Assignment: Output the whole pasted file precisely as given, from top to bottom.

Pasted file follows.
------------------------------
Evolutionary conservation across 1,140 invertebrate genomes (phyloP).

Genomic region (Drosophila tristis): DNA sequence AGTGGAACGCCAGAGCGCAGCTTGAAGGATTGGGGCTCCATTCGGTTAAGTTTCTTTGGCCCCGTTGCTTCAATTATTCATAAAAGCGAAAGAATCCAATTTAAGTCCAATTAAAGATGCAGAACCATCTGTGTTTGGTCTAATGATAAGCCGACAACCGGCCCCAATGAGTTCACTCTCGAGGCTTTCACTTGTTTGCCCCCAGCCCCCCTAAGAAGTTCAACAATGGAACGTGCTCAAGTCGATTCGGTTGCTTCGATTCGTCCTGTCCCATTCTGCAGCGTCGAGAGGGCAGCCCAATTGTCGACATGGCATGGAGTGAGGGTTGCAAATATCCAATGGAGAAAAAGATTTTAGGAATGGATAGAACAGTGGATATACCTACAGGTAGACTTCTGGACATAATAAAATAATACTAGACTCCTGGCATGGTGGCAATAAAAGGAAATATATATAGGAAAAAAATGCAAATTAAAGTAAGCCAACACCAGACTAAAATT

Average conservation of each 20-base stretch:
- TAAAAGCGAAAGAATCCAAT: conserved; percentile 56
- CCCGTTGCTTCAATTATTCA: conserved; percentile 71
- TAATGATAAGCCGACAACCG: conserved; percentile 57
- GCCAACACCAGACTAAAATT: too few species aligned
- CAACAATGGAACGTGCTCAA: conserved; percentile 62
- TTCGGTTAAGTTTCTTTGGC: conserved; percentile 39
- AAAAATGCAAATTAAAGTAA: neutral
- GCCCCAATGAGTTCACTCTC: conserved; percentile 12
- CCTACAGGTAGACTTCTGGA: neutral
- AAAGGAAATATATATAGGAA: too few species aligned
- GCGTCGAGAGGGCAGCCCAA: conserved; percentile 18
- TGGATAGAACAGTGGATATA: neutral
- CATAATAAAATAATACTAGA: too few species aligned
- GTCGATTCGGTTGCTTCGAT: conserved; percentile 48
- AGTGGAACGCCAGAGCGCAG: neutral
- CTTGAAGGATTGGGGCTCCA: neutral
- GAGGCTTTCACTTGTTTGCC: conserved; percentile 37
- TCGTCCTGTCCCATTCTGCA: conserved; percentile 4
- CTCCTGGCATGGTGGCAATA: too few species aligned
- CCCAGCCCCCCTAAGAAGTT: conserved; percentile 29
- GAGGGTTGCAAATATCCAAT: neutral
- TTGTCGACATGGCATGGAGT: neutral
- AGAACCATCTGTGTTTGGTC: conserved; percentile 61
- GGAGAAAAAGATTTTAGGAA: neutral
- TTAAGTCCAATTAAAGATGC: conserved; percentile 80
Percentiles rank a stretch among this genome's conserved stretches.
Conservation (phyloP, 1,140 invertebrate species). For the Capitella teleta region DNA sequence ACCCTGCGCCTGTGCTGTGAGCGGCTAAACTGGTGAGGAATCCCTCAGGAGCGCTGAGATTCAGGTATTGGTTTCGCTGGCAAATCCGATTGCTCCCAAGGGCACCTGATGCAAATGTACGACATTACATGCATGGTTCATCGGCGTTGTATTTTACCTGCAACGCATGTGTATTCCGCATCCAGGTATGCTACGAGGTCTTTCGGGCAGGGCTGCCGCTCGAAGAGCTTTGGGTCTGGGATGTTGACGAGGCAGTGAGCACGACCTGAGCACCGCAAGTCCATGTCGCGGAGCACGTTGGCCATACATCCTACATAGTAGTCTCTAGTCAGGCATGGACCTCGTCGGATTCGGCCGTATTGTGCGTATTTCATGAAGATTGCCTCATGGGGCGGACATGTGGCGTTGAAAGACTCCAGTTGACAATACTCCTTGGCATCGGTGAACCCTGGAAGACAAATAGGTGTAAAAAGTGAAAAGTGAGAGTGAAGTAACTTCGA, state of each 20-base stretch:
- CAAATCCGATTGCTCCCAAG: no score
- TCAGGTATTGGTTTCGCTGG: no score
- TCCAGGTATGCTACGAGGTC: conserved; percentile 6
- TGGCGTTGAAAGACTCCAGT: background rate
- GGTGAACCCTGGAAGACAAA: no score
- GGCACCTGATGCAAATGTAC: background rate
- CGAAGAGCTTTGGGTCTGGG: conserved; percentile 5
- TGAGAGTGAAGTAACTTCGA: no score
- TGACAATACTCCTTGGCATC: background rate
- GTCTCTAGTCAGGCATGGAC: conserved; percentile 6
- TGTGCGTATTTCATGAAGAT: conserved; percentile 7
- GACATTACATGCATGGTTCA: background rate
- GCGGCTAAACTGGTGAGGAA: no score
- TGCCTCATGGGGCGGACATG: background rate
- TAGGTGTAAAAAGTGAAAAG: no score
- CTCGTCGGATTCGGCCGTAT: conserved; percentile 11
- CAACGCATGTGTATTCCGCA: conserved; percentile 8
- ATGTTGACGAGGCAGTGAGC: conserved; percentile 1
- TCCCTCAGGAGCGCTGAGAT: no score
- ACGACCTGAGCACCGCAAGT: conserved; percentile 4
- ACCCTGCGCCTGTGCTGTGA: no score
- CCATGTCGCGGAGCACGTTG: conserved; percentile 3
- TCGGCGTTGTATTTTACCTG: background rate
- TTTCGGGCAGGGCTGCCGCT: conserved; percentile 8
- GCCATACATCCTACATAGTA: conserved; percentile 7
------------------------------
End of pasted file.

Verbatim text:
Evolutionary conservation across 1,140 invertebrate genomes (phyloP).

Genomic region (Drosophila tristis): DNA sequence AGTGGAACGCCAGAGCGCAGCTTGAAGGATTGGGGCTCCATTCGGTTAAGTTTCTTTGGCCCCGTTGCTTCAATTATTCATAAAAGCGAAAGAATCCAATTTAAGTCCAATTAAAGATGCAGAACCATCTGTGTTTGGTCTAATGATAAGCCGACAACCGGCCCCAATGAGTTCACTCTCGAGGCTTTCACTTGTTTGCCCCCAGCCCCCCTAAGAAGTTCAACAATGGAACGTGCTCAAGTCGATTCGGTTGCTTCGATTCGTCCTGTCCCATTCTGCAGCGTCGAGAGGGCAGCCCAATTGTCGACATGGCATGGAGTGAGGGTTGCAAATATCCAATGGAGAAAAAGATTTTAGGAATGGATAGAACAGTGGATATACCTACAGGTAGACTTCTGGACATAATAAAATAATACTAGACTCCTGGCATGGTGGCAATAAAAGGAAATATATATAGGAAAAAAATGCAAATTAAAGTAAGCCAACACCAGACTAAAATT

Average conservation of each 20-base stretch:
- TAAAAGCGAAAGAATCCAAT: conserved; percentile 56
- CCCGTTGCTTCAATTATTCA: conserved; percentile 71
- TAATGATAAGCCGACAACCG: conserved; percentile 57
- GCCAACACCAGACTAAAATT: too few species aligned
- CAACAATGGAACGTGCTCAA: conserved; percentile 62
- TTCGGTTAAGTTTCTTTGGC: conserved; percentile 39
- AAAAATGCAAATTAAAGTAA: neutral
- GCCCCAATGAGTTCACTCTC: conserved; percentile 12
- CCTACAGGTAGACTTCTGGA: neutral
- AAAGGAAATATATATAGGAA: too few species aligned
- GCGTCGAGAGGGCAGCCCAA: conserved; percentile 18
- TGGATAGAACAGTGGATATA: neutral
- CATAATAAAATAATACTAGA: too few species aligned
- GTCGATTCGGTTGCTTCGAT: conserved; percentile 48
- AGTGGAACGCCAGAGCGCAG: neutral
- CTTGAAGGATTGGGGCTCCA: neutral
- GAGGCTTTCACTTGTTTGCC: conserved; percentile 37
- TCGTCCTGTCCCATTCTGCA: conserved; percentile 4
- CTCCTGGCATGGTGGCAATA: too few species aligned
- CCCAGCCCCCCTAAGAAGTT: conserved; percentile 29
- GAGGGTTGCAAATATCCAAT: neutral
- TTGTCGACATGGCATGGAGT: neutral
- AGAACCATCTGTGTTTGGTC: conserved; percentile 61
- GGAGAAAAAGATTTTAGGAA: neutral
- TTAAGTCCAATTAAAGATGC: conserved; percentile 80
Percentiles rank a stretch among this genome's conserved stretches.
Conservation (phyloP, 1,140 invertebrate species). For the Capitella teleta region DNA sequence ACCCTGCGCCTGTGCTGTGAGCGGCTAAACTGGTGAGGAATCCCTCAGGAGCGCTGAGATTCAGGTATTGGTTTCGCTGGCAAATCCGATTGCTCCCAAGGGCACCTGATGCAAATGTACGACATTACATGCATGGTTCATCGGCGTTGTATTTTACCTGCAACGCATGTGTATTCCGCATCCAGGTATGCTACGAGGTCTTTCGGGCAGGGCTGCCGCTCGAAGAGCTTTGGGTCTGGGATGTTGACGAGGCAGTGAGCACGACCTGAGCACCGCAAGTCCATGTCGCGGAGCACGTTGGCCATACATCCTACATAGTAGTCTCTAGTCAGGCATGGACCTCGTCGGATTCGGCCGTATTGTGCGTATTTCATGAAGATTGCCTCATGGGGCGGACATGTGGCGTTGAAAGACTCCAGTTGACAATACTCCTTGGCATCGGTGAACCCTGGAAGACAAATAGGTGTAAAAAGTGAAAAGTGAGAGTGAAGTAACTTCGA, state of each 20-base stretch:
- CAAATCCGATTGCTCCCAAG: no score
- TCAGGTATTGGTTTCGCTGG: no score
- TCCAGGTATGCTACGAGGTC: conserved; percentile 6
- TGGCGTTGAAAGACTCCAGT: background rate
- GGTGAACCCTGGAAGACAAA: no score
- GGCACCTGATGCAAATGTAC: background rate
- CGAAGAGCTTTGGGTCTGGG: conserved; percentile 5
- TGAGAGTGAAGTAACTTCGA: no score
- TGACAATACTCCTTGGCATC: background rate
- GTCTCTAGTCAGGCATGGAC: conserved; percentile 6
- TGTGCGTATTTCATGAAGAT: conserved; percentile 7
- GACATTACATGCATGGTTCA: background rate
- GCGGCTAAACTGGTGAGGAA: no score
- TGCCTCATGGGGCGGACATG: background rate
- TAGGTGTAAAAAGTGAAAAG: no score
- CTCGTCGGATTCGGCCGTAT: conserved; percentile 11
- CAACGCATGTGTATTCCGCA: conserved; percentile 8
- ATGTTGACGAGGCAGTGAGC: conserved; percentile 1
- TCCCTCAGGAGCGCTGAGAT: no score
- ACGACCTGAGCACCGCAAGT: conserved; percentile 4
- ACCCTGCGCCTGTGCTGTGA: no score
- CCATGTCGCGGAGCACGTTG: conserved; percentile 3
- TCGGCGTTGTATTTTACCTG: background rate
- TTTCGGGCAGGGCTGCCGCT: conserved; percentile 8
- GCCATACATCCTACATAGTA: conserved; percentile 7